Postby Carola » Tue Jul 08, 2003 10:56 pm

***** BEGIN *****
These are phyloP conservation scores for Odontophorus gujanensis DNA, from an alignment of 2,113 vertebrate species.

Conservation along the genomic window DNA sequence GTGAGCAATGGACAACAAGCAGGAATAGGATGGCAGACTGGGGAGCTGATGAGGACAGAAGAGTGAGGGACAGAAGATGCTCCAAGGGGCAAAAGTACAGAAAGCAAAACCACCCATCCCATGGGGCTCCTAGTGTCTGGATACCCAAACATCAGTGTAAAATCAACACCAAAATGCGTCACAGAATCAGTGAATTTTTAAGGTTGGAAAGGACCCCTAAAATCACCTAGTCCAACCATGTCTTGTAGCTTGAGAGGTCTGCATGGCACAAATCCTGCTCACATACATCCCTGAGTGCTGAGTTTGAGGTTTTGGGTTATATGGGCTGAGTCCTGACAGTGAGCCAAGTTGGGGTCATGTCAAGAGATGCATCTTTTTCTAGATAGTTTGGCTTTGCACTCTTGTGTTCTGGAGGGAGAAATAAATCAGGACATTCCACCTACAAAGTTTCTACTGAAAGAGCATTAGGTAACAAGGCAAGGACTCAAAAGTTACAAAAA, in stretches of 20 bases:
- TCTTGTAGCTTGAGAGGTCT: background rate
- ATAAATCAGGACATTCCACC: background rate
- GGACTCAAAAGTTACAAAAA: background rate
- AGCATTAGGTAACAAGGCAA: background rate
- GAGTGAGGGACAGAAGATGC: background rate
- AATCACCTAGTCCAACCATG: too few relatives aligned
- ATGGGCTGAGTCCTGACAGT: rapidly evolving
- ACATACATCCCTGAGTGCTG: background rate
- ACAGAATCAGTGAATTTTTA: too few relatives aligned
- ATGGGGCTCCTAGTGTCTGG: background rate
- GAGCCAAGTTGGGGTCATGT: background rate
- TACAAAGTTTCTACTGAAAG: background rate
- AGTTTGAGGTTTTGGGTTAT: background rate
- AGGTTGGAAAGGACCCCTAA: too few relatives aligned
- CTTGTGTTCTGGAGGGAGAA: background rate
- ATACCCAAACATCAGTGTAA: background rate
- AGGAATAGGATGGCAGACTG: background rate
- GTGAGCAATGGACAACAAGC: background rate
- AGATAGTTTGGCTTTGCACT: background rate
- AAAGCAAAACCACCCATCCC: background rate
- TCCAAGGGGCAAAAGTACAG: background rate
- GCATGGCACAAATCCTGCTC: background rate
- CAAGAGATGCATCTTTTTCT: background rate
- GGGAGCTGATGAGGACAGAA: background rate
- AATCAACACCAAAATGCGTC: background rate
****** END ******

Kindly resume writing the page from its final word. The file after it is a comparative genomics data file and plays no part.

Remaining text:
Hi Mariek<br />I was in the same situation as you at the start - trying to teach myself Latin again (having forgotten everything I learnt at school many years ago). Peter Jones had a course (run by the English "Daily Telegraph" on-line newspaper) which has now gone from the internet, but I believe he has brought out a book of the same course. This was a big help just getting started and after this I saw an old school textbook in a 2nd hand shop and plowed on through bits of this. Then I found Textkit and used the books posted here. After this I signed up for external studies at university and found it reasonably easy to handle because of all the preliminary work. I don't think it matters in the beginning if you teach yourself in a rather haphazard way, after all, that is how we learn our native language! Once you get further into learning then it pays to be a bit more methodical, but it is a thrill to start being able to speak a simple sentence or suddenly realise you can understand a Latin motto or one of the many Latin phrases that we use (per annum, post .. something). Good luck!